Log24

Tuesday, July 15, 2014

Photo Opportunity

Filed under: General,Geometry — Tags: — m759 @ 2:02 PM

"I need a photo opportunity, I want a shot at redemption.
Don't want to end up a cartoon in a cartoon graveyard."
– Paul Simon

"The theory of poetry, that is to say, the total of the theories of poetry, often seems to become in time a mystical theology or, more simply, a mystique. The reason for this must by now be clear. The reason is the same reason why the pictures in a museum of modern art often seem to become in time a mystical aesthetic, a prodigious search of appearance, as if to find a way of saying and of establishing that all things, whether below or above appearance, are one and that it is only through reality, in which they are reflected or, it may be, joined together, that we can reach them. Under such stress, reality changes from substance to subtlety, a subtlety in which it was natural for Cézanne to say: 'I see planes bestriding each other and sometimes straight lines seem to me to fall' or 'Planes in color…. The colored area where shimmer the souls of the planes, in the blaze of the kindled prism, the meeting of planes in the sunlight.' The conversion of our Lumpenwelt  went far beyond this. It was from the point of view of another subtlety that Klee could write: 'But he is one chosen that today comes near to the secret places where original law fosters all evolution. And what artist would not establish himself there where the organic center of all movement in time and space– which he calls the mind or heart of creation– determines every function.' Conceding that this sounds a bit like sacerdotal jargon, that is not too much to allow to those that have helped to create a new reality, a modern reality, since what has been created is nothing less.

 

— Wallace Stevens, Harvard College Class of 1901, "The Relations between Poetry and Painting" in The Necessary Angel   (Knopf, 1951)

For background on the planes illustrated above,
see Diamond theory in 1937.

Sunday, November 25, 2012

Darstellung…

Filed under: General — Tags: — m759 @ 11:30 AM

… For the Boston Church of the Advent coffee hour:

Suggested topic: 

The Klee picture on the above cup— a graphic rendition of the poem
Once Emerged from the Gray of Night — as presented on the cover
and discussed in the text of Martha B. Helfer's The Word Unheard .

Talk amongst yourselves.

Wednesday, July 2, 2008

Wednesday July 2, 2008

Filed under: General — Tags: — m759 @ 3:33 AM

Sacerdotal Jargon

Wallace Stevens, from
"Credences of Summer" in
Transport to Summer (1947):

"Three times the concentred
     self takes hold, three times
The thrice concentred self,
     having possessed
The object, grips it
     in savage scrutiny…."

In memory of the former
first lady of Brazil,
who died on June 24 —

Emily Dickinson:

Till Summer folds her miracle —
As Women — do — their Gown —
Or Priests — adjust the Symbols —
When Sacrament — is done —


Symbols of the
thrice concentred self:

Symbols of the Thrice Concentred Self

The circular symbol is from July 1.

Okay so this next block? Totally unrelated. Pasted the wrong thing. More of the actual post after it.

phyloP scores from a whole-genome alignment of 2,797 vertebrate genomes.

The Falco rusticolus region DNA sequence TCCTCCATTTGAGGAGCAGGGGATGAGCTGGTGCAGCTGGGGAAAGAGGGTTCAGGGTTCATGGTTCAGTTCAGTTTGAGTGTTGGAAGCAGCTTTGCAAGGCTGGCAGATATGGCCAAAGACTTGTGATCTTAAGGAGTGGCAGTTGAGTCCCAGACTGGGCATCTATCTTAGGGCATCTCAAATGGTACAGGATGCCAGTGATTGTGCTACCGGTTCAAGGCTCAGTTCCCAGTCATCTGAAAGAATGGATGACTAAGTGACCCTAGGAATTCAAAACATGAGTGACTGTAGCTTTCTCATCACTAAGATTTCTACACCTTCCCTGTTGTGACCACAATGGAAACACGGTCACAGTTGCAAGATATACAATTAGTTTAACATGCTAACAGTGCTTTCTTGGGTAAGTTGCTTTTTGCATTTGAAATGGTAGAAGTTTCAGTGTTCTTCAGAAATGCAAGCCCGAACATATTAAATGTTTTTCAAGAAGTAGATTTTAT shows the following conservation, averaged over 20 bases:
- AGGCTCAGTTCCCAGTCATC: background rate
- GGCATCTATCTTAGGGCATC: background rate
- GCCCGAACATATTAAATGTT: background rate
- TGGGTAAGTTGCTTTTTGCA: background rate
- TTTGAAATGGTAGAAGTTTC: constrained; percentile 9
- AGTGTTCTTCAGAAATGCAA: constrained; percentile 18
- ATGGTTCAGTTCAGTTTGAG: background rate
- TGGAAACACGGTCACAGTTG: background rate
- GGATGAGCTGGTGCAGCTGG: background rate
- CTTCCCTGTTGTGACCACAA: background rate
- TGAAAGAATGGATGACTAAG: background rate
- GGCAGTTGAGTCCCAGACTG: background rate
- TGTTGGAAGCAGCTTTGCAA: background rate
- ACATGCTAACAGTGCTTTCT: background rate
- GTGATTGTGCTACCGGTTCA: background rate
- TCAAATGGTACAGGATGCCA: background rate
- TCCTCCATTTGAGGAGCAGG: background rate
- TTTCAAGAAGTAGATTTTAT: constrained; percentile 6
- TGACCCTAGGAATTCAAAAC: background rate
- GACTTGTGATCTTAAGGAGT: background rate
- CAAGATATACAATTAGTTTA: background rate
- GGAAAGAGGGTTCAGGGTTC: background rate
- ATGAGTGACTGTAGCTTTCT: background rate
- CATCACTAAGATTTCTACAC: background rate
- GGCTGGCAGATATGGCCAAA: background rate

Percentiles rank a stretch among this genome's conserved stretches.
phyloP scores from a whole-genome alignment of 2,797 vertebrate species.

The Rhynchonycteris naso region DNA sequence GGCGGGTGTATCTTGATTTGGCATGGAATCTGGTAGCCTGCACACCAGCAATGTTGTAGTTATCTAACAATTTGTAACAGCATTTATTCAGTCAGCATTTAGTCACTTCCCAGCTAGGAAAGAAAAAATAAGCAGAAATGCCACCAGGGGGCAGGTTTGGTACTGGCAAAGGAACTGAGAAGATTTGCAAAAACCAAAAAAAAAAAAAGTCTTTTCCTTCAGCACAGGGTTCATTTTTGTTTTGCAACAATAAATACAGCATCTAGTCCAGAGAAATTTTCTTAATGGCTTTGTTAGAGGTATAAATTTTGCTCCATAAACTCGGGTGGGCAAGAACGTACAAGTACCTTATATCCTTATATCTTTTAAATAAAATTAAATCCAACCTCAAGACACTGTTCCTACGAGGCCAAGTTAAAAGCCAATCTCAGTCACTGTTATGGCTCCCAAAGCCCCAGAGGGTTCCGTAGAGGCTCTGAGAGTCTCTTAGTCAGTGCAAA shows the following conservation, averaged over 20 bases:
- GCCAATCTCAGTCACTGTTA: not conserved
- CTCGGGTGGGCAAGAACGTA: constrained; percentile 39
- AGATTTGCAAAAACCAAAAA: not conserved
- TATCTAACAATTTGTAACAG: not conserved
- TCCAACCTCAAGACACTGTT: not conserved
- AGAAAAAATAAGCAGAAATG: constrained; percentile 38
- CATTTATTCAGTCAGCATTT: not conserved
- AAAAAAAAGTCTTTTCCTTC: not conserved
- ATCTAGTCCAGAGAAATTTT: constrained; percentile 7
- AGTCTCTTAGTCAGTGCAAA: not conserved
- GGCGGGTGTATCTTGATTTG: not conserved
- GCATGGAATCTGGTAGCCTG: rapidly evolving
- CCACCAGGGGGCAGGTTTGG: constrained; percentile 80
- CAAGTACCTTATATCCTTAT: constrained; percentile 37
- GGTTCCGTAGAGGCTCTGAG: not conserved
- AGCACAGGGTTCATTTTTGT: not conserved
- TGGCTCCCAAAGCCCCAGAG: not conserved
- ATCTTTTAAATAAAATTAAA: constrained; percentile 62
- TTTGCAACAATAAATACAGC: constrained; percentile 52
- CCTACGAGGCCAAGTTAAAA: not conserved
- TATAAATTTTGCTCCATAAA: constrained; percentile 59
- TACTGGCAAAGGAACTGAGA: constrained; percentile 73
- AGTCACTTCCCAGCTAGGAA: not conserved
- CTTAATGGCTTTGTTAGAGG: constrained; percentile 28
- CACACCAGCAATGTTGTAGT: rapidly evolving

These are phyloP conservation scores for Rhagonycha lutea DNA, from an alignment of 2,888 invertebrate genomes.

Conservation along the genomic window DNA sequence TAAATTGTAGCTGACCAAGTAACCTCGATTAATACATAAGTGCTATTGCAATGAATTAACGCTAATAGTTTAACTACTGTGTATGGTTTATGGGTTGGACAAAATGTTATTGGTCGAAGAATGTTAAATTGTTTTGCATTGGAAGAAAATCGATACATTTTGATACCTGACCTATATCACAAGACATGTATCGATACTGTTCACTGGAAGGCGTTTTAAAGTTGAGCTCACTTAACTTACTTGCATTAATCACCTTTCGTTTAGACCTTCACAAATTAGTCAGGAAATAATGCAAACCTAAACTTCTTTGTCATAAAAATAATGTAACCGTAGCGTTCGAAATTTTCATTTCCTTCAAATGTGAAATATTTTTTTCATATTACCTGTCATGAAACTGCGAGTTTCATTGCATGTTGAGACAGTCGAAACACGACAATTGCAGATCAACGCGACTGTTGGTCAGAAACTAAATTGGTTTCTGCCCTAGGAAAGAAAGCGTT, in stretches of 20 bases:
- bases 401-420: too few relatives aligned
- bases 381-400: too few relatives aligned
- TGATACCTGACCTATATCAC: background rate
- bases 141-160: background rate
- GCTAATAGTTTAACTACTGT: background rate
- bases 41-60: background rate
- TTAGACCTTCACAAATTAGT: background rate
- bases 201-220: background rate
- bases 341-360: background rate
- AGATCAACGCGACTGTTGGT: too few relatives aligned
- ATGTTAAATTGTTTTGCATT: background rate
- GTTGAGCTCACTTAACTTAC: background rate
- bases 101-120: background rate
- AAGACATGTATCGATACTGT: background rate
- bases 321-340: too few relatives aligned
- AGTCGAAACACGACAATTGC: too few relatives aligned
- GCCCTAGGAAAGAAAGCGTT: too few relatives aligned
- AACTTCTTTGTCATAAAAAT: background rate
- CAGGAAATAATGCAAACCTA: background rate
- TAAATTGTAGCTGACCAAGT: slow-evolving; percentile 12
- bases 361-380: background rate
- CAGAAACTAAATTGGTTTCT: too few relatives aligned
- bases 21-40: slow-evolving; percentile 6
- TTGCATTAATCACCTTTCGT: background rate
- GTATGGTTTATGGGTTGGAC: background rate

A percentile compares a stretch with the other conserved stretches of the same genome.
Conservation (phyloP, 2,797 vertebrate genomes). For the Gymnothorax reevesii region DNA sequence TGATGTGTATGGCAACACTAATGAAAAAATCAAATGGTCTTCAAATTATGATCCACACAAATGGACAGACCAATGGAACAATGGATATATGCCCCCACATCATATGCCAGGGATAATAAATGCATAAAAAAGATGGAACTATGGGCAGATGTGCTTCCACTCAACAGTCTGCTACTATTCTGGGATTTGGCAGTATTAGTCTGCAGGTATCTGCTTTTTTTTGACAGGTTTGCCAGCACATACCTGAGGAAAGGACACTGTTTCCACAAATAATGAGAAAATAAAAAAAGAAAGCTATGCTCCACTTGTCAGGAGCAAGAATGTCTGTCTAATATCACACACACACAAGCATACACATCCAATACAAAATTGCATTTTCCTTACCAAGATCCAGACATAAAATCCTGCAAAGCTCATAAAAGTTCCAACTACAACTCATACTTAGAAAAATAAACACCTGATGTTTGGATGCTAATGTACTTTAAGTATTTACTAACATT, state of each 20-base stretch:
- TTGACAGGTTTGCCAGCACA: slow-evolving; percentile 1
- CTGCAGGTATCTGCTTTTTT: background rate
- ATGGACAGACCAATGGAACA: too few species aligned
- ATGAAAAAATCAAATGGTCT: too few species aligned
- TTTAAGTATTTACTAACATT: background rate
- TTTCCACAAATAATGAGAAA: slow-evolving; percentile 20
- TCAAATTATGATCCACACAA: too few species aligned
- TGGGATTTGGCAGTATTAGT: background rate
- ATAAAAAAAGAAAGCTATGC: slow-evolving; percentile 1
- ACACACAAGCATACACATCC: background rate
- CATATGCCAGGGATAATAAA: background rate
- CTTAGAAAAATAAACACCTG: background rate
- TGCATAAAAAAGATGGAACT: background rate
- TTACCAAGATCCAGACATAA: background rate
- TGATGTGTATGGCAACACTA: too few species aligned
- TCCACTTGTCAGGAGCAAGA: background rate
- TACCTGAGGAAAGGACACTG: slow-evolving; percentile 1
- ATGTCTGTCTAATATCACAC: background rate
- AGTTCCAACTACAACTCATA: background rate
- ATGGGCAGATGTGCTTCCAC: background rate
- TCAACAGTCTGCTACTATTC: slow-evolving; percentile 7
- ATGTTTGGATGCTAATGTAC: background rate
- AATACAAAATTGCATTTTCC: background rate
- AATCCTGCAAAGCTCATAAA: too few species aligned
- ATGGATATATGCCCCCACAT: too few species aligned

The square symbol is from June 24,
the date of death for the former
first lady of Brazil.

Wallace Stevens quotes Paul Klee:

"'… what artist would not establish himself there where the organic center of all movement in time and space– which he calls the mind or heart of creation– determines every function.' Conceding that this sounds a bit like sacerdotal jargon, that is not too much to allow…."

— "The Relations between Poetry and Painting" in The Necessary Angel (Knopf, 1951)

Tuesday, April 29, 2008

Tuesday April 29, 2008

Filed under: General,Geometry — Tags: , , — m759 @ 11:09 AM
Sacerdotal Jargon
at Harvard:

Thomas Wolfe

Thomas Wolfe
(Harvard M.A., 1922)

versus

Rosalind Krauss

Rosalind Krauss
(Harvard M.A., 1964,
Ph.D., 1969)

on

The Kernel of Eternity

"No culture has a pact with eternity."
George Steiner, interview in  
The Guardian of April 19

"At that instant he saw,
in one blaze of light, an image
of unutterable conviction….
the core of life, the essential
pattern whence all other things
proceed, the kernel of eternity."

— Thomas Wolfe, Of Time
and the River, quoted in
Log24 on June 9, 2005

 

From today's online Harvard Crimson:

"… under the leadership of Faust,
Harvard students should look forward
to an ever-growing opportunity for
international experience
and artistic endeavor."

 

Wolfgang Pauli as Mephistopheles

Pauli as Mephistopheles
in a 1932 parody of
Goethe's
Faust at Niels Bohr's
institute in Copenhagen

From a recent book
on Wolfgang Pauli,
The Innermost Kernel:

Pauli's Dream Square (square plus the two diagonals)

A belated happy birthday
to the late
Felix Christian Klein
  (born on April 25) —

The Klein Group: The four elements in four colors, with black points representing the identity

Another Harvard figure quoted here on Dec. 5, 2002:

"The theory of poetry, that is to say, the total of the theories of poetry, often seems to become in time a mystical theology or, more simply, a mystique. The reason for this must by now be clear. The reason is the same reason why the pictures in a museum of modern art often seem to become in time a mystical aesthetic, a prodigious search of appearance, as if to find a way of saying and of establishing that all things, whether below or above appearance, are one and that it is only through reality, in which they are reflected or, it may be, joined together, that we can reach them. Under such stress, reality changes from substance to subtlety, a subtlety in which it was natural for Cézanne to say: 'I see planes bestriding each other and sometimes straight lines seem to me to fall' or 'Planes in color…. The colored area where shimmer the souls of the planes, in the blaze of the kindled prism, the meeting of planes in the sunlight.' The conversion of our Lumpenwelt went far beyond this. It was from the point of view of another subtlety that Klee could write: 'But he is one chosen that today comes near to the secret places where original law fosters all evolution. And what artist would not establish himself there where the organic center of all movement in time and space– which he calls the mind or heart of creation– determines every function.' Conceding that this sounds a bit like sacerdotal jargon, that is not too much to allow to those that have helped to create a new reality, a modern reality, since what has been created is nothing less."